viz. "the reflexive attitude" and "identical meaning." In symbolically mediated interaction, A can anticipate the behavioral reactions which his gestures call out in B. Moreover, he knows that, in turn, B can anticipate the behavioral reactions which he would call out in A with corresponding gestures. With this awareness, A can not only anticipate B's behavioral reactions, but also his symbolic utterance-regardless of whether ths is an immediate social act or whether it is the symbolic expression for the anti- cipation of a social act. Mead therefore speaks of a reflexive intelligence,

which becomes possible in this stage: “Tile importance of what we term 'communication' lies in the fact that it provides a form of behavior in which the organism or the individual may become an object to himself."

When the child has gained mastery of a natural language, the double structure of speech has been developed. The differentiation between the interpersonal relationship entered into by speaker and hearer and the propositional content about which they communicate, means, on the one hand, that a systematic connection arises between communicative action and cognition and, on the other, that speech acquires the status of an independent medium over against the societal reality of established values and norms. The speech-act invariance of the propositional content has as a consequence:

  • - the differentiating out of a cognitive language use concentrating on propositional content.

  • - the linguistic organization of experience, in fact of all cognition, which makes possible a use of language independent of situational context, by virtue- of denotations referring to situations different from the situation of actual speech.

The liberation of speech acts from the imperative network of interactions expresses itself in the differentiation between speech and its concomitant normative background. This implies:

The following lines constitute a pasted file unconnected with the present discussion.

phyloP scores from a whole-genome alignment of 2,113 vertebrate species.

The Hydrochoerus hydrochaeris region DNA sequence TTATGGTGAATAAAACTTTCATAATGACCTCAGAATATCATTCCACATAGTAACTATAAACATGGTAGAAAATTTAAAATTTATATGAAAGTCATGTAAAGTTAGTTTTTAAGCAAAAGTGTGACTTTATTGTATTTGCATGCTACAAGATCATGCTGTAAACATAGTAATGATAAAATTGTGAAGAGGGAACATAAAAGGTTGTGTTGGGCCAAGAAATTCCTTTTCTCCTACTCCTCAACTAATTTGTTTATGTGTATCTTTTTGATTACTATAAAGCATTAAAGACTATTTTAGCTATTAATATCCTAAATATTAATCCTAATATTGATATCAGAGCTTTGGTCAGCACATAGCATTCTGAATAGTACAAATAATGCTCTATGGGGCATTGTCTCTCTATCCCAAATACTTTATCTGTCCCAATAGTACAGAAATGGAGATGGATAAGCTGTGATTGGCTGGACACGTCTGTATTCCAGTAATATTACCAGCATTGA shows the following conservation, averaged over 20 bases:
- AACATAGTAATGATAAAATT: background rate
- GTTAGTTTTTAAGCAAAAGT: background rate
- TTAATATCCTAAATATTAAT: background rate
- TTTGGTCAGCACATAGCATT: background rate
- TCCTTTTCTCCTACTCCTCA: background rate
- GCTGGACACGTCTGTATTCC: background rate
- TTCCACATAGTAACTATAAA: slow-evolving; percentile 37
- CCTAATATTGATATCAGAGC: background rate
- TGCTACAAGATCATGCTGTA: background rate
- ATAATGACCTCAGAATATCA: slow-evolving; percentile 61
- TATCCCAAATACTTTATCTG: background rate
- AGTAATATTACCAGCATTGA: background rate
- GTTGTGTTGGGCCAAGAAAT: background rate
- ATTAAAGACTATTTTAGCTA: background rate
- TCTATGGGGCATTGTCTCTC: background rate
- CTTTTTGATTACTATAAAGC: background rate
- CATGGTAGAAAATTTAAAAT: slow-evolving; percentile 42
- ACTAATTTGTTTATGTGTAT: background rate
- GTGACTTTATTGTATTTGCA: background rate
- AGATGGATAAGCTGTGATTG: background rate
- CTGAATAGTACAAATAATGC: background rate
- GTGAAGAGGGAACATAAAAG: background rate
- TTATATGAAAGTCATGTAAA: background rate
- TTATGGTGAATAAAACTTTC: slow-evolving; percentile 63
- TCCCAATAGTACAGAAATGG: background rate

• - a diversity of speech act types which presupposes the validity of norms of action, as well as a diversity of intentional expressions which presupposes the validity of cultural values

  • - the differentiation between the understanding of an utterance and the acceptance of the validity claim thematized by the speaker.

The integration of cognition into speech and the differentiation between speech and action further implies:

  • - the possibility of objectifying a speech act after its performance adopting a propositional attitude.

  • - a differentiation of two reference systems which, in a nutshell, contain the pre-scientific ontologies of an objectified reality which is accessible through instrumental action and of a non-objectified society which is experienced through communicative action. This occurs in such a way that the speakers, through distantiations both from external nature and normative reality, also achieve a certain remove from their own internal nature.

The stage of formal operational thought leads to the separation out of pure discursive speech (or argumentation). Both of the aforementioned develop- ments, viz. the integration of speech and cognition and the uncoupling of speech and interaction, terminate herein. Elsewhere I have dealt with "discourse" as that form of communication which is free from the constraints of the very processes of action and experience, and which allows for an exchange of arguments on hypothetical validity claims, (whereby truth and legitimacy may count as discursively redeemable validity claims, while veracity can only be subject to a test of consistency over of a period of continued interactions).

With the transition to the fully developed system of speech acts, it becomes possible for the propositional content of an utterance to be seperated from its relational aspect and for it to become thematized as an utterance in cognitive language use; nonetheless, the propositional content in this stage remains embedded in action contexts to such an extent that the validity claim raised for it can only naively be accepted or rejected, but cannot be problematized as such. It is only with the transition to "discourse" that the validity claim of an assertion or the claim for the legitimacy of a command, viz. the underlying norm, can explicitly be questioned and topicalized in speech itself. The propositional content of an assertion, in "discourse," is deprived of its assertive force and is treated as a state of affairs which can either be the case or not (the same goes for the content of a command, viz norm, the validity of which we treat hypothetically.) This differentiating out of discursively redeemable validity claims in the third developmental stage corresponds to that of propositional contents in the second.